SharePoint 2010 Cross-Farm Services And External Data Sources

There are several steps involved in the process of deploying cross farm services. Each step is very important to gain the overall results you are after.

Configuration of trusted farms ensures all of the farms that use exchanges can trust each other. Certificates have to be exported to a file. Make sure you back up that file before you connect to any of the cross farm services. Publishing service applications must be done before you will be able to successfully share it across farms. Connecting cross farm service applications provides a connection must be made to a service that is published by a remote farm. This will require the URL to be entered of the published service. This is going to be displayed when you publish it. The connection on the local farm has to be created so that it can be connected successfully to a service application for a remote farm.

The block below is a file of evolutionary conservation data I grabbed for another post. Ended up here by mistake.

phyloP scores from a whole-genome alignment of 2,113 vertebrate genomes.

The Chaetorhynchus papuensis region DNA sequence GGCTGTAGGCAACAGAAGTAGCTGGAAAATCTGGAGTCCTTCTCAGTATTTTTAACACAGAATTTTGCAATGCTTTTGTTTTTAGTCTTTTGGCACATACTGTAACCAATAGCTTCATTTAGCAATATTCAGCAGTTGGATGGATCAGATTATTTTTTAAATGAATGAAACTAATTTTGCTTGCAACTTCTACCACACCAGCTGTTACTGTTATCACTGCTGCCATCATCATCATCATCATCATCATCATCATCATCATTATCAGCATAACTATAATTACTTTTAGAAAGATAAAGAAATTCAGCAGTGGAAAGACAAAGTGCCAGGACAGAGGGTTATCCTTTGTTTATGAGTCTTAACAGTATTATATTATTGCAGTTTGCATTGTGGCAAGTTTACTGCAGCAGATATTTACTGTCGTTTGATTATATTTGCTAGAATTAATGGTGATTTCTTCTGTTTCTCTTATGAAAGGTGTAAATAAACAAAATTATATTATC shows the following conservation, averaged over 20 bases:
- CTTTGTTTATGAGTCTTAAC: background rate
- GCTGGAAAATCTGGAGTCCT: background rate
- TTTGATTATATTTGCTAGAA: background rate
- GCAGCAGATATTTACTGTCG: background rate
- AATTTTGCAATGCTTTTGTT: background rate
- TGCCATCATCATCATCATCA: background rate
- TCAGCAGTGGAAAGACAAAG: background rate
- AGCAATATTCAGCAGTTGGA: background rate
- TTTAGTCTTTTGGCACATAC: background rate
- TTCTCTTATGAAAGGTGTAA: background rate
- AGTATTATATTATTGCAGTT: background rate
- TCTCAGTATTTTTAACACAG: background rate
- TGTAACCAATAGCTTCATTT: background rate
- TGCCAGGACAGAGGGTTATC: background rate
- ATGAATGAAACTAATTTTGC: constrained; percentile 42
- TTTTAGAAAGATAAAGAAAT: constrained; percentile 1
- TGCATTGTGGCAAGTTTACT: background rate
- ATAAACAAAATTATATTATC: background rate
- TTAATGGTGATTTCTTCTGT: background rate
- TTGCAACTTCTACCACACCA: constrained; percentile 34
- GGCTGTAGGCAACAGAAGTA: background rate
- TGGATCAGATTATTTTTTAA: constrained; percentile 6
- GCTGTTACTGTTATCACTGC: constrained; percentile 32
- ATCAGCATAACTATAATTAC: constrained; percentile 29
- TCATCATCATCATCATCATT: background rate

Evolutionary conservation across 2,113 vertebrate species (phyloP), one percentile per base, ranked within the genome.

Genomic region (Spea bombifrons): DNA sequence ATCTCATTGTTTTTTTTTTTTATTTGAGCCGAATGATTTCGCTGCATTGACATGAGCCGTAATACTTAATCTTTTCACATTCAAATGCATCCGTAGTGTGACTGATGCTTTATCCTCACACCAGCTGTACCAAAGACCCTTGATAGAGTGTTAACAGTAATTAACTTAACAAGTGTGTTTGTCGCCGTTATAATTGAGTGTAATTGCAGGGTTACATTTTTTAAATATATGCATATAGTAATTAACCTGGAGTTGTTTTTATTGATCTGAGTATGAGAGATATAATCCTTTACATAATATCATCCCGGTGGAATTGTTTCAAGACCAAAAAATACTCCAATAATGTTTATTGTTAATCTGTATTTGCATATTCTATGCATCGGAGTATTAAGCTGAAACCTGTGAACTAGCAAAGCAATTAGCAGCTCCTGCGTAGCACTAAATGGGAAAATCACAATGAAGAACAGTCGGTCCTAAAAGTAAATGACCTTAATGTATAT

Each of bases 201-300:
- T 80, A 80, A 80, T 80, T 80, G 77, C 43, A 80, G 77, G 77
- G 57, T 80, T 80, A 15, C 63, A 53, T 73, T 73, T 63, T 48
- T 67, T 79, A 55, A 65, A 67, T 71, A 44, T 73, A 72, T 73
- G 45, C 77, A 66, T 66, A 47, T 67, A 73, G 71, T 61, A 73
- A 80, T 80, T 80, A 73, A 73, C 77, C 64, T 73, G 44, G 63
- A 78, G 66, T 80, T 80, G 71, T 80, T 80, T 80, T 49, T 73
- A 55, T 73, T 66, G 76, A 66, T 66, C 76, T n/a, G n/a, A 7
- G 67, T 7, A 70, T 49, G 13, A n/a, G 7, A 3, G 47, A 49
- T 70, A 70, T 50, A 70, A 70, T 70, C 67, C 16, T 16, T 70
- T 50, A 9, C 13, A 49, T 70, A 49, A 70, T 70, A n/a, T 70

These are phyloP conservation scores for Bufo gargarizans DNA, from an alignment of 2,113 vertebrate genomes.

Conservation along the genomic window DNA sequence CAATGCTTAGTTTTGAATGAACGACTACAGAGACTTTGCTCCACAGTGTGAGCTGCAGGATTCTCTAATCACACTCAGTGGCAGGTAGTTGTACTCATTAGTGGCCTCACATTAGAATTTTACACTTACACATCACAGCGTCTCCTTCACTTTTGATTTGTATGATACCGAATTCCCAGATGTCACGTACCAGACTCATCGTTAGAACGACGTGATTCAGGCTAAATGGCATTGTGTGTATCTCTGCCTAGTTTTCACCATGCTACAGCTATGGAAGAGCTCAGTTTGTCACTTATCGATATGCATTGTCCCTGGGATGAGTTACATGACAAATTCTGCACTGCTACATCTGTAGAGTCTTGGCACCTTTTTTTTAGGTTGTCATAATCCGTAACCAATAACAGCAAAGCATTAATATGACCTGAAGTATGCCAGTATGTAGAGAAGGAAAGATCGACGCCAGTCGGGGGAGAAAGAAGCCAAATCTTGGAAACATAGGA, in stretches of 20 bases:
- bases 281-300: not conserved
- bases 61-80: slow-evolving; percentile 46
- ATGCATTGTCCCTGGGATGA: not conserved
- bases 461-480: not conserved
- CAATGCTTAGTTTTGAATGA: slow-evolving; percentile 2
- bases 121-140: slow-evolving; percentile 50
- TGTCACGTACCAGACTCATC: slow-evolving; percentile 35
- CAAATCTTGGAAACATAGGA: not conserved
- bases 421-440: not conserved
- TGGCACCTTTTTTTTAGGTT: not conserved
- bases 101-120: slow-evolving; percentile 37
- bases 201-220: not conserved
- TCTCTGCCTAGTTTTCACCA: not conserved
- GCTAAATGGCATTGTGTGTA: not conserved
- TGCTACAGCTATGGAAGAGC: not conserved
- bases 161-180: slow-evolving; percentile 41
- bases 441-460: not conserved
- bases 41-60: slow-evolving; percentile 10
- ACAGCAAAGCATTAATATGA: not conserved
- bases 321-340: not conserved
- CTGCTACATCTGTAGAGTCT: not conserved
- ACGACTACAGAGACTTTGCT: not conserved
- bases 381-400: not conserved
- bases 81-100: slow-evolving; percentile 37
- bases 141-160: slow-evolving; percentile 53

Should there be two domains where the server farms are located, the User profile service application will require both of them to trust each other. With the Business Data Connectivity and Secure Store Service the domain of the publishing farm has to trust that of the consuming farm. None of the cross farm service applications are going to work if there isn’t a trust requirement in place for the two domains.

It is possible for certain service applications to access external data sources. This occurs through the access of a delegated Windows identity that will place some additional requirements on a given environment. These types of service applications have to be in the same domain as the SharePoint Server 2010 farm. This is where the service applications are housed. The other option is for the service application to be configured using the Secure Store Service.There are plenty of different service applications that can be found across the external data. They use a delegated Window identity. This includes:

  • Excel Services
  • InfoPath Forms Services
  • PerformancePoint Services
  • Visio Services